​Multi-Stream Transport (MST) in DisplayPort

Feb 16th 2022

​Multi-Stream Transport (MST) in DisplayPort

Having multiple displays is something very common in this remote work era. According to a John Peddie Research study from 2017, people that work with various displays are 42% more productive. This trend only continues to rise, and that’s why you can see in many videos or setups for incremental productivity using multiple displays.

Multi-display lets you divide your tasks to work while keeping in touch in a Zoom call and even having a chrome tab running video. That’s not all; even for gaming and home theater purposes, it's useful for extending displays and providing you with a better experience.

Although this technology is already pretty common today, these setups work in Multi-Stream Transport (MST). Without it, many display setups are trickier and usually more expensive and inefficient.

So, if you want to run multiple monitors, such as a dual monitor or triple monitor setup, and use neat features like video wall mode, you will need to know what MST is, the different methods of MST, and see if your computer or OS is compatible.

What is Multi-Stream Transport (MST)?

First introduced in the DisplayPort 1.2 standard, Multi-Stream Transport allows multiple displays connected to a single DP port on a desktop or laptop PC. It does this by combining multiple video signals into a single stream (a process known as multiplexing) and sending it over a DisplayPort cable to a device that disaggregates the signal. The "unbundling" device can be an MST Hub or a series of "chained" MST monitors.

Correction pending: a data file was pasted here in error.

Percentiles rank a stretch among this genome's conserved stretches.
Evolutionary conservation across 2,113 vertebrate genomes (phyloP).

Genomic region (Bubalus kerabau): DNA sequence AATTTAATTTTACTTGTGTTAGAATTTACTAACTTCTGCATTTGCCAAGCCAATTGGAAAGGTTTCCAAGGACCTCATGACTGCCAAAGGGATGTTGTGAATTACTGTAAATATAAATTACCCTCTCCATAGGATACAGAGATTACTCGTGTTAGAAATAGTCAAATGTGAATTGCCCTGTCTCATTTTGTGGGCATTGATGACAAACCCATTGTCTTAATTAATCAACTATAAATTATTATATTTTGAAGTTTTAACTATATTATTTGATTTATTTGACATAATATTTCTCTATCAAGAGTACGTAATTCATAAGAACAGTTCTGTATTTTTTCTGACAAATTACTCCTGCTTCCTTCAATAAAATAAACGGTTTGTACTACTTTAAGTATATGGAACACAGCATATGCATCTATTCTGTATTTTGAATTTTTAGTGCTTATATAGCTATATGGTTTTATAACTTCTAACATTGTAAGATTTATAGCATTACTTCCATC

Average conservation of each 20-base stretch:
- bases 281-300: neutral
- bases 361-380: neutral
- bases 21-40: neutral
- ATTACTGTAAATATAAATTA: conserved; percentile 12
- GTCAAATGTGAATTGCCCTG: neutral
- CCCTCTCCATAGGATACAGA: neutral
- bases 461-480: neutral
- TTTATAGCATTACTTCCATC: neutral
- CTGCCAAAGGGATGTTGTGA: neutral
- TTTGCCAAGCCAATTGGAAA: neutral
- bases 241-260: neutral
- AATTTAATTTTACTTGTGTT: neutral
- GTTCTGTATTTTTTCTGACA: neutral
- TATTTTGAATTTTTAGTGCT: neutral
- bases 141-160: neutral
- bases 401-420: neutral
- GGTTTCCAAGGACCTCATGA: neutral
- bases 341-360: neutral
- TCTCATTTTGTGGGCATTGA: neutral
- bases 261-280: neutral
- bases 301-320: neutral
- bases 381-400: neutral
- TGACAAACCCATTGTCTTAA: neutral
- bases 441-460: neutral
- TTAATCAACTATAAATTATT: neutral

2009 was the year that introduced DisplayPort 1.2 and due to shrinking devices, it was challenging to keep devices able to run multiple setups without some drawbacks. It was most unfair for low spec computers that couldn't afford more specialized GPU units that allowed them to have multiple video outputs (Keep in mind this was another era).

An answer to this issue became an opportunity for the Video Electronics Standards Association to develop MST technology.

There are two types of system configurations available to use the MST; Daisy Chaining and DisplayPort MST Hubs:

Daisy Chaining

Daisy Chaining needs monitors with a DisplayPort, and the main one supports the 1.2 version. The main monitor needs to be connected to the GPU, APU, or iGPU to receive the video signal. Then from the monitor itself, you connect Display cables to other monitors, creating a chain.

The biggest benefit is that there’s not too much wiring. The con is that monitors have to be daisy-chain compatible except the last one.

DisplayPort MST Hubs

The other method is MST Hubs. This hub splits one DP cable into multiple video outputs, both DP or other formats.

One of the biggest benefits of Hubs is that the main monitor is the only one that has to be DP 1.2 compatible. After the DP splits, you can connect older video outputs such as DVI, VGA, or options like HDMI. You will need to have a DisplayPort adapter for these cases.

This DisplayPort makes Hubs more flexible if not all of your monitors feature DP compatibility. The drawback is that these can be pricey, and it's a cost that you sum up on top of monitors and compatible GPUs.